What research says about persistent distress and its effects on the brain

Persistent distress and severe anxiety can be unhealthy for the brain and the body. Brain research has shown that it can be toxic to brain cells, is linked with anxiety disorders, and that it can alter brain physiology. Brain scans show that the amygdala area of the brain, which processes fear, grows in size, while the hippocampus area of the brain shrinks, harming long-term memory.

“Pathological anxiety and chronic stress are associated with structural degeneration and impaired functioning of the hippocampus and the prefrontal cortex (PFC), which may account for the increased risk of developing neuropsychiatric disorders, including depression and dementia,” said Dr. Linda Mah, clinician scientist with Baycrest’s Rotman Research Institute. Source: https://www.sciencedaily.com/releases/2016/01/160121121818.htm

How neurofeedback can help

The good news is that brains are resilient and have the ability to make new connections all the time. They can learn new ways of responding and break out of harmful patterns. Neurofeedback is a type of biofeedback training that can help anxious, overstimulated brains learn more productive patterns of self-regulation. This process begins by completing an evaluation to learn about your specific anxiety symptoms and how neurofeedback works. Then, a short appointment is set up to complete a brain map, which creates a roadmap of the electrical activity in your brain. From there, a custom protocol is designed to retrain your brain over the course of several weeks. Typical appointments last 30 minutes and involve sitting in a comfortable chair watching a video through special glasses and headphones, hooked up to software that monitors brainwaves. When brainwaves jump out of bounds, the audio and visual inputs dim or change. This draws your brain’s attention, teaching it to respond in a more balanced way. This simple but impactful training helps break harmful feedback loops and encourages your brain to build new pathways. Much like learning to drive a stick shift, the effects are long-lasting and pain-free.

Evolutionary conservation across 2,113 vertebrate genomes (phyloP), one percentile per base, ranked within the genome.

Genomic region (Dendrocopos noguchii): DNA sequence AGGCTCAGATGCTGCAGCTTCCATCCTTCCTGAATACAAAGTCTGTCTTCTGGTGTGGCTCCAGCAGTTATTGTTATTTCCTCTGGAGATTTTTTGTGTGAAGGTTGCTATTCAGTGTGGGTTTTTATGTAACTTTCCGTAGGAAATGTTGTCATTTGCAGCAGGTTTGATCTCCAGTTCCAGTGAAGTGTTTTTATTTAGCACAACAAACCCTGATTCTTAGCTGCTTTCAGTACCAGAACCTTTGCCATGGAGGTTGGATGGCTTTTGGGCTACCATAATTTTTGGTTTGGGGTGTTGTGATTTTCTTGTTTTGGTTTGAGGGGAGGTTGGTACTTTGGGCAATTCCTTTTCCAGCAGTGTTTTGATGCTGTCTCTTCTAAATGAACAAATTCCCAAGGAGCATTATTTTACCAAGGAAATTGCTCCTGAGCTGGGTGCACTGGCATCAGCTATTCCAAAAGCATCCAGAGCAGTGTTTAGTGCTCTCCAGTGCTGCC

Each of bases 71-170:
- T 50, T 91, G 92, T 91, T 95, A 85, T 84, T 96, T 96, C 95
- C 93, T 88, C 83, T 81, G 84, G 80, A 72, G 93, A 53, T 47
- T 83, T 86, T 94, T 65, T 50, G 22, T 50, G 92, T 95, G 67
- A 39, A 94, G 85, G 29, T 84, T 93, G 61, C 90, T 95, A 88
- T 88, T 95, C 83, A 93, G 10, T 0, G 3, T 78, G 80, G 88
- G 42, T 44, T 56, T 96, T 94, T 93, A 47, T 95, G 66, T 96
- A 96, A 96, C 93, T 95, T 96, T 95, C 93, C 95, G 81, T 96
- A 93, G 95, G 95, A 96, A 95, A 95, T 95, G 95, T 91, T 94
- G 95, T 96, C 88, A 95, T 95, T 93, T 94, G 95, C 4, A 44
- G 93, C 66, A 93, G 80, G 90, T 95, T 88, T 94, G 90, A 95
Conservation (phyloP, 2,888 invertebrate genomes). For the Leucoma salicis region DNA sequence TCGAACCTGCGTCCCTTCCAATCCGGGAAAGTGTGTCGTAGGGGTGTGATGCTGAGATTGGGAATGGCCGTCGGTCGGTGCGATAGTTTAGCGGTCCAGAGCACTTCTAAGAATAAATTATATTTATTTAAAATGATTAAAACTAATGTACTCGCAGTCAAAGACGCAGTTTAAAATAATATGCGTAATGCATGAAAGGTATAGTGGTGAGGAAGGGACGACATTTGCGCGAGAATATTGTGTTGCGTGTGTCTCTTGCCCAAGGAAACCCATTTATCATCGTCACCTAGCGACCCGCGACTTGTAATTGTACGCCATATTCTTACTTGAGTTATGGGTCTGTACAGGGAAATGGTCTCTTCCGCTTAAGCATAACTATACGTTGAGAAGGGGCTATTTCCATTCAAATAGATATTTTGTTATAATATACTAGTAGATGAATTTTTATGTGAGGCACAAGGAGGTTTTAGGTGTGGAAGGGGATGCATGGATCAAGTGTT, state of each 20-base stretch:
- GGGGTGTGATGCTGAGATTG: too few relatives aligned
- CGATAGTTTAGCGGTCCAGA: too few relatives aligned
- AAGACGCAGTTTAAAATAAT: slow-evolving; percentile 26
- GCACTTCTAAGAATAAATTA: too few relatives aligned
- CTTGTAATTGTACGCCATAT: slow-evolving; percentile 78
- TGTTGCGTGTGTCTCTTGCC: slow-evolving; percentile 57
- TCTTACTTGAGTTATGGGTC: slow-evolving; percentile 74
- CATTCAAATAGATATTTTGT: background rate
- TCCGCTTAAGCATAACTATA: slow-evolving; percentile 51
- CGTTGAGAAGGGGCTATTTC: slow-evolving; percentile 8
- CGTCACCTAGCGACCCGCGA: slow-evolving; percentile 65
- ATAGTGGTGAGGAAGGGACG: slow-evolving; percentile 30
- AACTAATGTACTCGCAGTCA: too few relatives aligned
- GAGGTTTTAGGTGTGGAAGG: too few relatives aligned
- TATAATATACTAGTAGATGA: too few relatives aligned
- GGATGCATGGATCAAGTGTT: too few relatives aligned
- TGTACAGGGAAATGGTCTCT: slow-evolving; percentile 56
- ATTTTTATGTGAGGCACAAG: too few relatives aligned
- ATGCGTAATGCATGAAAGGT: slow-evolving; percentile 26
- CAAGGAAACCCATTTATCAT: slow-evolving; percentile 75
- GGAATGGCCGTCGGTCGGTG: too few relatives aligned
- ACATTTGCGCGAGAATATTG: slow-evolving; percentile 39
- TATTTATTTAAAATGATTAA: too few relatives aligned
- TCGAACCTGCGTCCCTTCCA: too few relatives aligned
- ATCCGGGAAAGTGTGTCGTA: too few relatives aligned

Relief is available

If you’re located in Northern Virginia near Manassas, Dr. Ed Carlton, founder of the Carlton NeuroFeedback Center, offers free evaluations to anyone interested in learning more about neurofeedback training for anxiety. A certified Neurobiofeedback provider and chiropractor, he has had remarkable success alleviating anxiety and insomnia symptoms with neurofeedback by helping patients reset their brain’s anxiety response to normal levels. If you’re seeking long-lasting, drug-free relief, call Dr. Carlton today.